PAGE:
Today’s post is something that I write with a lot of remorse and regret. It is about the death of one of my patients who died after suffocating on his home bed. Had I acted fast, it would have been different but sometimes back, I was this procrastinator who would not report things the moment I saw them. Without beating around the bush, this post is about a muscular dystrophy patient who died from entrapment because we did not have hospital beds at the time of his demise. I hope you now see why I am so remorseful and blame myself for not having acted fast. Anyway, I do hope that it will be a lesson to all those care givers out there to get the best hospital bed for home care for their patients at home.
His name was Martin and he was a joyful kid. He was not the kind to mince with words. If he saw something was not going the way it should, he would directly point it out and care less whether you would get offended by his direct reprimands or not. Martin had been diagnosed with duchenne muscular dystrophy at 10 years. Before then, his family thought that he was suffering from calcium deficiency and so they would get him supplement of the same to no avail. Then our organization invited some medics from the US to come conduct a medical camp in the country.
Martin was one of those kids who benefited most because apart from getting the right diagnosis, he was also given a special wheelchair to support his torso and ease his mobility. Unfortunately, they said that Martin would continue losing strength in his muscles and the best that we could do is give him the best attention until his demise.
The attention that they were talking about included:
Getting Martin some muscle steroids
Though these steroids would not completely heal him of muscular dystrophy, they would be handy in giving his muscles strength. The downside was that they would cause water retention and as such man boobs and other undesirable characteristics but they were better than nothing. After telling this to the administrators in my organization, Martin was able to temporarily gain strength in his limbs and make movements.
Getting him a hospital bed
The medics stressed on the need for comfortability. You see a time would come when Martin would not be able to turn in bed and therefore, he needed a hospital bed with a good adjusting pressure mattress. The bed also needed be electric so that it would be easy to adjust it using a pendant control since this would reduce pain sores as well as make him less of a bother to his family. In this, I failed because I felt that since the parents were mere peasants, giving them such information would be disturbing them as they would not afford the hospital bed or the special mattress.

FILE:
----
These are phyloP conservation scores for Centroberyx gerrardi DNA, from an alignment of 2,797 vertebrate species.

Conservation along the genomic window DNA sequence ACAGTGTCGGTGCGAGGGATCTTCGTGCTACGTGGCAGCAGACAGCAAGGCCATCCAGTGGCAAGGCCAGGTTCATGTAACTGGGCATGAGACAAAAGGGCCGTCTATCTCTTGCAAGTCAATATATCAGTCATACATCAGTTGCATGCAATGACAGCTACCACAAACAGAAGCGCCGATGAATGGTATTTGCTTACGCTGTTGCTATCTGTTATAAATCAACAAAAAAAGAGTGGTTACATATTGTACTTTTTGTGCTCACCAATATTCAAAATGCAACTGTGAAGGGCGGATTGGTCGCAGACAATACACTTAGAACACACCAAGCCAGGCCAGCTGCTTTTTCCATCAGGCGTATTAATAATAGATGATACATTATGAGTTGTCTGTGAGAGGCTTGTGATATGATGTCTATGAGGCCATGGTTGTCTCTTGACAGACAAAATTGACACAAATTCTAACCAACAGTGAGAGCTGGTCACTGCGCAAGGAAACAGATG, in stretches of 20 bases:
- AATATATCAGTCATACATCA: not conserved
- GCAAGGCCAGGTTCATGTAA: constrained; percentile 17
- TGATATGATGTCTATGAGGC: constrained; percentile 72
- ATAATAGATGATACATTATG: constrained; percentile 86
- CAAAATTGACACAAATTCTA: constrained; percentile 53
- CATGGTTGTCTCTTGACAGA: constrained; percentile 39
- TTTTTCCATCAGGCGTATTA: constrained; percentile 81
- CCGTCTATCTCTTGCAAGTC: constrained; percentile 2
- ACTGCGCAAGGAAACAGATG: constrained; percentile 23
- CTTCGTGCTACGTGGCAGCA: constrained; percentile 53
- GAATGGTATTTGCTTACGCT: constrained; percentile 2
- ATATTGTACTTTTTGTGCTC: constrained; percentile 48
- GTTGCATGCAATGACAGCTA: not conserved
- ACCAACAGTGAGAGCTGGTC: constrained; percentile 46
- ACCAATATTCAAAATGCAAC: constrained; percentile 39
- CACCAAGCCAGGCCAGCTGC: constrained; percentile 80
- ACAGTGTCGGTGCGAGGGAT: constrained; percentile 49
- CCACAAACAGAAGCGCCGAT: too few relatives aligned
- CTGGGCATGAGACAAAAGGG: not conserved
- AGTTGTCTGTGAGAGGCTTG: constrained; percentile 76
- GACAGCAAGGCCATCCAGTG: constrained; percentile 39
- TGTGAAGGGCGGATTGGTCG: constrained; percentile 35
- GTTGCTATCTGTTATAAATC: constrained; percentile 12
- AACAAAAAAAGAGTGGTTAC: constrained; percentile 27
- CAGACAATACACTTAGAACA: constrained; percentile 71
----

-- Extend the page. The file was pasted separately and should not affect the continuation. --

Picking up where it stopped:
Informing his family on his sickness and teach them on how to take care of him
I was tasked with this as the physiotherapist and I did my best in informing them of the condition. It was however hard for them to accept that there was no treatment and that the calcium supplements they were giving the boy were useless.
Preparing the family of his inevitable departure
The visiting medics said that people with Duchenne muscular dystrophy rarely live to their 30s. It was another herculean task informing the family about this and I was viewed as a prophet of doom. They however gradually came to accept this as Martin continually lost use of his vital muscles.
Death by bed entrapment
On May 16th 2010, the inevitable happened. When Martin’s mother was going to wake him up from his bed in the morning, he found that the body had breathed his last. Martin had gotten entrapped on his bed between the mattress edge and the headboard. In trying to get himself out, he became completely entangled and could not move. Breathing became harder and harder. He was not able to call out for help.
He died from suffocation.
Had they known about FDA bed entrapment assessment, the family would have gotten the boy a cheap mattress extender block so as to fill the gap between the mattress edge and the headboard. This would have prevented Martin from the entrapment and eventual suffocation.
Though Martin’s death was inevitable (his diaphragm and rib cage muscles would have bowed down and collapsed soon anyway) I found blaming myself through and through for not informing the charity centre of the need for a hospital bed for the boy. I however realized my mistake when it was too late. When I realized it, I had a meeting with the administrator of the organization so that hospital beds could be procured for all the patients who direly needed them.